6

My application needs to resize ImageData. Unfortunately, I haven't gotten the results I want with GC (with antialias on and interpolation on high), or ImageData.scaledTo(). The resulting image is of too low a quality to be acceptable. What's the best way to do a high quality ImageData resize?

Edit: I'm scaling down.

  • 2
    Are you scaling up or down? – horatio Jan 20 '11 at 21:24
  • Ah yes, forgot to specify. Down. – Jonah Jan 20 '11 at 22:59
11

AWT offers image scaling with different modes. For downscaling, Area Averaging offers the best quality. One could of course re-implement the area averaging scaling algorithm for SWT, or, for a quick solution which often suffices:

  • convert the SWT image to an AWT image
  • rescale it using an appropriate mode (area averaging if downscaling, bilinerar otherwise)
  • convert it back to an SWT image

The code to convert between SWT and AWT images can be found here.

/**
 * Resizes an image, using the given scaling factor. Constructs a new image resource, please take care of resource
 * disposal if you no longer need the original one. This method is optimized for quality, not for speed.
 * 
 * @param image source image
 * @param scale scale factor (<1 = downscaling, >1 = upscaling)
 * @return scaled image
 */
public static org.eclipse.swt.graphics.Image resize (org.eclipse.swt.graphics.Image image, float scale) {
    int w = image.getBounds().width;
    int h = image.getBounds().height;

    // convert to buffered image
    BufferedImage img = convertToAWT(image.getImageData());

    // resize buffered image
    int newWidth = Math.round(scale * w);
    int newHeight = Math.round(scale * h);

    // determine scaling mode for best result: if downsizing, use area averaging, if upsizing, use smooth scaling
    // (usually bilinear).
    int mode = scale < 1 ? BufferedImage.SCALE_AREA_AVERAGING : BufferedImage.SCALE_SMOOTH;
    java.awt.Image scaledImage = img.getScaledInstance(newWidth, newHeight, mode);

    // convert the scaled image back to a buffered image
    img = new BufferedImage(newWidth, newHeight, BufferedImage.TYPE_INT_RGB);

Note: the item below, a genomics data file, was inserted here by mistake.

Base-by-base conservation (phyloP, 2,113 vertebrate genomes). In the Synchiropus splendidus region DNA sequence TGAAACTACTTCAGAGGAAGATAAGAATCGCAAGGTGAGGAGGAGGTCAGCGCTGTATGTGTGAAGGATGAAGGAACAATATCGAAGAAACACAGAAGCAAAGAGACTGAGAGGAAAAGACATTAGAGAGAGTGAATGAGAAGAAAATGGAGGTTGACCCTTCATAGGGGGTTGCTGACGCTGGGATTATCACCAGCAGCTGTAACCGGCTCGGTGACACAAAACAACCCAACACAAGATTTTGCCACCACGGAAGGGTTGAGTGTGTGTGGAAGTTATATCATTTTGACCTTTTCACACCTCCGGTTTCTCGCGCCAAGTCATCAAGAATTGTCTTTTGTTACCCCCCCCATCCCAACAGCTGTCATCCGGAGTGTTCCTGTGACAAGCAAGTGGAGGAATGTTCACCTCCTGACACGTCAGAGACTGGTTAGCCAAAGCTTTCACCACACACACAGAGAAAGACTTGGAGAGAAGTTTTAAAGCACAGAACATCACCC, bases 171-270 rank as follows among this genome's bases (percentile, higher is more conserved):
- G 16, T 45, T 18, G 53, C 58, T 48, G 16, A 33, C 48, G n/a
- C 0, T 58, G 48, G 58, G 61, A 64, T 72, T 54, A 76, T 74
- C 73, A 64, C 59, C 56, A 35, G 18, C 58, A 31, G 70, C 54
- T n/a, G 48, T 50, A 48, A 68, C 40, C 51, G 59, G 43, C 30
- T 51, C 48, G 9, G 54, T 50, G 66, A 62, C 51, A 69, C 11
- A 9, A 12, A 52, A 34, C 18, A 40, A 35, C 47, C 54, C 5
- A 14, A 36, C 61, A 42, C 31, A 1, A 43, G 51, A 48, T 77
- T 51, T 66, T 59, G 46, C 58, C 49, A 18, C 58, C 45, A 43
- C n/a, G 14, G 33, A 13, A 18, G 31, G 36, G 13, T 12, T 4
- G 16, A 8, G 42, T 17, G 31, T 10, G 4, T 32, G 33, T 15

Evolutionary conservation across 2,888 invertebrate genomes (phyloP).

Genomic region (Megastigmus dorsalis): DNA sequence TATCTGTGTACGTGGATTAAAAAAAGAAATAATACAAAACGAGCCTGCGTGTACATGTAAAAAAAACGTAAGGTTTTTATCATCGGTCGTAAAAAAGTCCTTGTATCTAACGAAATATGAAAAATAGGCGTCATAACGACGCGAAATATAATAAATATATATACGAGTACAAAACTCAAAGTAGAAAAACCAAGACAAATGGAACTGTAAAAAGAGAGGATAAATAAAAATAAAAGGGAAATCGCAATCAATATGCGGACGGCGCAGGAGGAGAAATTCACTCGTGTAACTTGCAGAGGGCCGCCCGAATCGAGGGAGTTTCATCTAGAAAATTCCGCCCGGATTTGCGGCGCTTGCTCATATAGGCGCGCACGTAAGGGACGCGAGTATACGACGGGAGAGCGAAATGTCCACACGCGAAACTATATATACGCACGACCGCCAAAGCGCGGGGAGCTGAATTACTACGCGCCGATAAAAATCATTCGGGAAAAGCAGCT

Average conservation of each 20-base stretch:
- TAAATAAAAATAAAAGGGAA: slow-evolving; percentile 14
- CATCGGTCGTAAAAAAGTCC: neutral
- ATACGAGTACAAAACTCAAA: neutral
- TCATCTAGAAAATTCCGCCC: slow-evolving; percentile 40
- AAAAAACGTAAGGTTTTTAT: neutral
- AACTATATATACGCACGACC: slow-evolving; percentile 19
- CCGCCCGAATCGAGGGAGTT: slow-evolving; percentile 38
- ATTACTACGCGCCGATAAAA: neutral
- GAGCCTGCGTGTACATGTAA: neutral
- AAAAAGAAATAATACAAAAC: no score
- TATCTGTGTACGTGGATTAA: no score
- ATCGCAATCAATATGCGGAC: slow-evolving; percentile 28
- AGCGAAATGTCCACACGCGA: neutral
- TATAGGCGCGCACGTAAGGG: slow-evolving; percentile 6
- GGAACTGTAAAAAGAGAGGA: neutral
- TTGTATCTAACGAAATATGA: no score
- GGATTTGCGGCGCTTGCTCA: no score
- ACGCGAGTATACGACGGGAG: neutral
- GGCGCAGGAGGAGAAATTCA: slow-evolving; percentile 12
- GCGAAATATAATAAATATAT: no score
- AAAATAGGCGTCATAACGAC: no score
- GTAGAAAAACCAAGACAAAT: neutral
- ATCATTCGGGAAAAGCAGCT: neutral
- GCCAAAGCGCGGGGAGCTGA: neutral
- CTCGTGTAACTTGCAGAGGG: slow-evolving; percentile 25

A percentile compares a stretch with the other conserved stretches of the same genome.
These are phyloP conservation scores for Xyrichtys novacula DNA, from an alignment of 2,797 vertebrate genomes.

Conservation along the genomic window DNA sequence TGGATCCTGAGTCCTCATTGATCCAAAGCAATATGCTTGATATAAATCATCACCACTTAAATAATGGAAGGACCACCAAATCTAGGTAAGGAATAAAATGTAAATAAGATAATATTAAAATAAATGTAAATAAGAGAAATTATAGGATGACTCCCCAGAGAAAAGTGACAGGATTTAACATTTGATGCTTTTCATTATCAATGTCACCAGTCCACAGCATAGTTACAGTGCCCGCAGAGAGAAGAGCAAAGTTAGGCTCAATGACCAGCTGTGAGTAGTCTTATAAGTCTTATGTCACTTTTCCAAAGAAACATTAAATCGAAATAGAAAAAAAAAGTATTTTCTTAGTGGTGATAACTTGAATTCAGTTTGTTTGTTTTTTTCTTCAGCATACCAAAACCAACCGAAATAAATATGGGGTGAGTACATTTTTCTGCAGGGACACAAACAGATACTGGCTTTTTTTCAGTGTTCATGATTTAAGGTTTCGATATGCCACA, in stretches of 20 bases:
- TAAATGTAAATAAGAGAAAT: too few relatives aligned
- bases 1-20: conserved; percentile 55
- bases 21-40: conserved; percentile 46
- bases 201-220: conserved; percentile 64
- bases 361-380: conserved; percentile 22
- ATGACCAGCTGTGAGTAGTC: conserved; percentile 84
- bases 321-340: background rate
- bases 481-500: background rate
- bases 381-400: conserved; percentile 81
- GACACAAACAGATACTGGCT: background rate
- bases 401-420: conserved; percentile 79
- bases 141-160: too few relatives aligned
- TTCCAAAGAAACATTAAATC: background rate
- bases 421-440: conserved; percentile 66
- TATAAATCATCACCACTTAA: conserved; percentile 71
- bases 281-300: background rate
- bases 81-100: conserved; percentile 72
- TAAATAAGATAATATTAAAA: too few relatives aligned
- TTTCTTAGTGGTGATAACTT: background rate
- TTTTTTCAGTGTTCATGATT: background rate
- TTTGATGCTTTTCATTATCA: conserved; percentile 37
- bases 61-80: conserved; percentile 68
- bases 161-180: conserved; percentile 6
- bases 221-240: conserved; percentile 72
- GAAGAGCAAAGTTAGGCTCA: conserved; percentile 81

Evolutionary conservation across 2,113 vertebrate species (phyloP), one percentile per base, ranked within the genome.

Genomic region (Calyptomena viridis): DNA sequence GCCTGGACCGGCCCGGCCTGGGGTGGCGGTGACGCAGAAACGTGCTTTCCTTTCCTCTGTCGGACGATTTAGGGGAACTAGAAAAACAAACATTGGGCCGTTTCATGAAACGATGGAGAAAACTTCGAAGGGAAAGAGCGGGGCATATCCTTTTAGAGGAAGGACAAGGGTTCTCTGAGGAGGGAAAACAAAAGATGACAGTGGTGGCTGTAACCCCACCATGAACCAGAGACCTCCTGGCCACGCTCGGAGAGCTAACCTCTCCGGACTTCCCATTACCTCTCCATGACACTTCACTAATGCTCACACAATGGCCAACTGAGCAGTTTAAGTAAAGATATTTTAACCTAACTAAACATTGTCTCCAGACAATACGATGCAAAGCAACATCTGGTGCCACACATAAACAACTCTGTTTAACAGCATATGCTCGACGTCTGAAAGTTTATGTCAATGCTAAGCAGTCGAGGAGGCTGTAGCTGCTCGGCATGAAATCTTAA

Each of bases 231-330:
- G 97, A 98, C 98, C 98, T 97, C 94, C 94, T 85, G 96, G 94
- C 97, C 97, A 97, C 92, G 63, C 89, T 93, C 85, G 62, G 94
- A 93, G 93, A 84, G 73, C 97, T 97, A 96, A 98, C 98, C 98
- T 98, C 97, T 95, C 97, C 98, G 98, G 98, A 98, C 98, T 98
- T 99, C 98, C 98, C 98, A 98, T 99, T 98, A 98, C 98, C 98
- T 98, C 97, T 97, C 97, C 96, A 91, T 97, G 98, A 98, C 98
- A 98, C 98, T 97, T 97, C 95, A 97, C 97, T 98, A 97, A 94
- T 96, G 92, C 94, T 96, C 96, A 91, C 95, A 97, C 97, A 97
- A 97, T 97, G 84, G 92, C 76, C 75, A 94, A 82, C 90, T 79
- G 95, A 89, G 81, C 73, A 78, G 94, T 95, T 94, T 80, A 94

img.getGraphics().drawImage(scaledImage, 0, 0, null);

    // reconstruct swt image
    ImageData imageData = convertToSWT(img);
    return new org.eclipse.swt.graphics.Image(Display.getDefault(), imageData);
}

public static BufferedImage convertToAWT (ImageData data) {
    ColorModel colorModel = null;
    PaletteData palette = data.palette;
    if (palette.isDirect) {
        colorModel = new DirectColorModel(data.depth, palette.redMask, palette.greenMask, palette.blueMask);
        BufferedImage bufferedImage = new BufferedImage(colorModel, colorModel.createCompatibleWritableRaster(data.width, data.height),
            false, null);
        WritableRaster raster = bufferedImage.getRaster();
        int[] pixelArray = new int[3];
        for (int y = 0; y < data.height; y++) {
            for (int x = 0; x < data.width; x++) {
                int pixel = data.getPixel(x, y);
                RGB rgb = palette.getRGB(pixel);
                pixelArray[0] = rgb.red;
                pixelArray[1] = rgb.green;
                pixelArray[2] = rgb.blue;
                raster.setPixels(x, y, 1, 1, pixelArray);
            }
        }
        return bufferedImage;
    } else {
        RGB[] rgbs = palette.getRGBs();
        byte[] red = new byte[rgbs.length];
        byte[] green = new byte[rgbs.length];
        byte[] blue = new byte[rgbs.length];
        for (int i = 0; i < rgbs.length; i++) {
            RGB rgb = rgbs[i];
            red[i] = (byte) rgb.red;
            green[i] = (byte) rgb.green;
            blue[i] = (byte) rgb.blue;
        }
        if (data.transparentPixel != -1) {
            colorModel = new IndexColorModel(data.depth, rgbs.length, red, green, blue, data.transparentPixel);
        } else {
            colorModel = new IndexColorModel(data.depth, rgbs.length, red, green, blue);
        }
        BufferedImage bufferedImage = new BufferedImage(colorModel, colorModel.createCompatibleWritableRaster(data.width, data.height),
            false, null);
        WritableRaster raster = bufferedImage.getRaster();
        int[] pixelArray = new int[1];
        for (int y = 0; y < data.height; y++) {
            for (int x = 0; x < data.width; x++) {